I must confess that I really warmed to Milton Keynes, much as I did to the Silver Shadow. Both are obvious contrasts to the accepted wisdom of what went before, yet both manage to retain an element of their predecessors charm and character.
Perhaps it is for this reason that both designs succeeded in their aim of subtle modernisation in such a big way.
Sometimes life presents the nice kind of hard choices.
Harvard or Yale? Paris or Rome? Oil or gold?
If you had to boil the benefits of both down to experiencing just one long term – and both presented impeccable qualifications to justify your expenditure of time and money… how could you choose?
Would you opt for Yale only to miss Beantown’s nightlife? Would you vie for Paris and do without Villa Borghesi? Or what if you put all your chips down on gold only to watch oil futures rocket beyond the horizon?
The debate between which BMW convertible the 1-Series or 3-Series, presents a similarly luxurious dilemma. To buy both would be a foolhardy expenditure of $100K. And at $100K, there are many more enticing cars that you should be considering- used Aston Martins and Ferraris come to mind.
So sense and sensibility dictate that you should opt for just one BMW drop top for your garage. Trouble is…or was… I just couldn’t. Whether it was color choices or amenities or character – both the 1er and 3er present strong, if endearing cases.
That’s why in this segment, we took the 128i and 328i to Block Island (a scenic spit of hills off Rhode Island’s coast) and asked SoCal native and one-time Infiniti owner Alexandra Harbushka to judge which convertible might entice her to switch to a roundel badged car.
To say the least, we were surprised by her choice. TRT: 09:30.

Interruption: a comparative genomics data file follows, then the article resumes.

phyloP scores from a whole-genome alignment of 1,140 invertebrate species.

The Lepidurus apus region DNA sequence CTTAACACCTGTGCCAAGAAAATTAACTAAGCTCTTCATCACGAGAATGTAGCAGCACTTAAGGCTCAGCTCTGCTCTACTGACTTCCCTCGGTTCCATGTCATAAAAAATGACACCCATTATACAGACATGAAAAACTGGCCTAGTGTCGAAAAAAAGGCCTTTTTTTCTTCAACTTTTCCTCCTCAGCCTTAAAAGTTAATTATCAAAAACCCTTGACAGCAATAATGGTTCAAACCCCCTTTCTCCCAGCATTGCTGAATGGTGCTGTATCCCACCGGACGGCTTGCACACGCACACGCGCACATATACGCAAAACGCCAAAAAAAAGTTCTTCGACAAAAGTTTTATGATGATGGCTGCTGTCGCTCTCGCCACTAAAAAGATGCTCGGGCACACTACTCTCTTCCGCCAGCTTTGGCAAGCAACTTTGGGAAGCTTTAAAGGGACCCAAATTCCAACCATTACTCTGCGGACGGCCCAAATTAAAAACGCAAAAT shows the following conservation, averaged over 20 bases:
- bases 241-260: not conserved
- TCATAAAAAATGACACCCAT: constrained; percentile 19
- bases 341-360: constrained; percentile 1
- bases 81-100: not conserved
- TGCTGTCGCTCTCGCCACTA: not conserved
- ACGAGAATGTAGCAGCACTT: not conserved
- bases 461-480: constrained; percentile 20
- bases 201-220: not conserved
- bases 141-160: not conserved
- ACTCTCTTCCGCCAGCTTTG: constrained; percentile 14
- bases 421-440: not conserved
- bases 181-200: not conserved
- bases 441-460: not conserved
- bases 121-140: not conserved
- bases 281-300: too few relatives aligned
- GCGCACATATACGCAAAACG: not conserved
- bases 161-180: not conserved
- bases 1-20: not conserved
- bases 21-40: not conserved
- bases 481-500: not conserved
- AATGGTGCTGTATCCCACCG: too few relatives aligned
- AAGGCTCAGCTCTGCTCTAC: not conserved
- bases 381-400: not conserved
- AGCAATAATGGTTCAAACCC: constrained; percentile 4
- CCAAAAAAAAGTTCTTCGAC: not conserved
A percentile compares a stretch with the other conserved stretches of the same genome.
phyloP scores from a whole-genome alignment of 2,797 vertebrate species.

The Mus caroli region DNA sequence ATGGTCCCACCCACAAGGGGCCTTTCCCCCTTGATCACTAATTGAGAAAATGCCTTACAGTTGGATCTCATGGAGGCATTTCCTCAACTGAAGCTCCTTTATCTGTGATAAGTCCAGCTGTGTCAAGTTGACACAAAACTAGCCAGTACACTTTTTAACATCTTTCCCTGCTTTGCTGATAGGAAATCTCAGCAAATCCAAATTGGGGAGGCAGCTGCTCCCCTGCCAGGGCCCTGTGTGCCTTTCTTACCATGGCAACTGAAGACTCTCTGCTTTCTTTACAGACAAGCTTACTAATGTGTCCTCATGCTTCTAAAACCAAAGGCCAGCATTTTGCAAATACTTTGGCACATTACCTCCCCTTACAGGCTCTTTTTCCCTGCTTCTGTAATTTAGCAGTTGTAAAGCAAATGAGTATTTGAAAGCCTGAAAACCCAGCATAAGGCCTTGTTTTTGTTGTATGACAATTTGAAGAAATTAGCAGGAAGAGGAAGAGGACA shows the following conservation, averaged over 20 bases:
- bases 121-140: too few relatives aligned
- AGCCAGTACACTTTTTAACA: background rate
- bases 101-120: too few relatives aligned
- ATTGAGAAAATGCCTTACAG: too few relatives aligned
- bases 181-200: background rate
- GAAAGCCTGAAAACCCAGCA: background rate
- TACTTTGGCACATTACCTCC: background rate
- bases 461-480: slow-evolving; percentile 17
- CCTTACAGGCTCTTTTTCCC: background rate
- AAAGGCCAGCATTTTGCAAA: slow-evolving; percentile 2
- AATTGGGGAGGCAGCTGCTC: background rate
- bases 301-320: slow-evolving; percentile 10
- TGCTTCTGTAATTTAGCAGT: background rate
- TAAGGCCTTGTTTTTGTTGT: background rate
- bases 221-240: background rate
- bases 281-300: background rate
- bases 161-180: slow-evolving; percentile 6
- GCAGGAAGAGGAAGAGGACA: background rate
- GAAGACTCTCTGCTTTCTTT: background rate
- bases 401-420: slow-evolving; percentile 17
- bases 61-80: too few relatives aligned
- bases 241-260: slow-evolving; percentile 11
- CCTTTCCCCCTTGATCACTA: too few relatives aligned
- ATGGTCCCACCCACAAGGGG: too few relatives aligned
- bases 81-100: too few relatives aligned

Executive Producers: Gunnar Heinrich & Neil Rogers
Line Producer: Tiffany Hopkins
Editors: Neil Rogers | Kevin Kusina
Camera: Neil Rogers | Chris Reo | Ben Winchell
Writer | Host: Gunnar Heinrich
Special Thanks: BMW | Block Island Chamber of Commerce| Dres. Ward Heinrich, Sr. & Jr.| J.M. Ficca
Automobiles De Luxe & CPTV
By Gunnar Heinrich
SOMETIMES you just can’t get enough ADL…
Automobiles De Luxe airs tonight (Sunday, May 3rd) six o’clock on WEDH, WEDN, and WEDW – the three glitzy stations for CPTV, the Constitution State’s PBS member station.
Yes, I know what you’re thinking, that’s the same li’l network that could and did bring the world Barney, the purple dinosaur along with Thomas & Friends™.
From our P.O.V., the giddy T. Rex and self confident choo-choo should be so honored.
- About CPTV -
CPTV and WNPR serve the entire state of Connecticut–reaching an estimated 750,000 television viewers and more than 180,000 radio listeners each week. The company operates with a $20 million annual budget, funded in large part through community support from individuals, corporations and foundations.
CPTV and WNPR’s community-supported, statewide public broadcasting networks are dedicated to serving diverse communities with a mix of educational, news, public affairs, children’s, and entertainment programming and services.
The Mercedes-Benz S-Class made one of the lists…
By Gunnar Heinrich
IN a blogosphere filled with year-end automotive “Best” lists, it’s ADL’s turn to contribute its vibrato to the chorus. That having been said, and as is our M.O., we’re going to do things a little differently…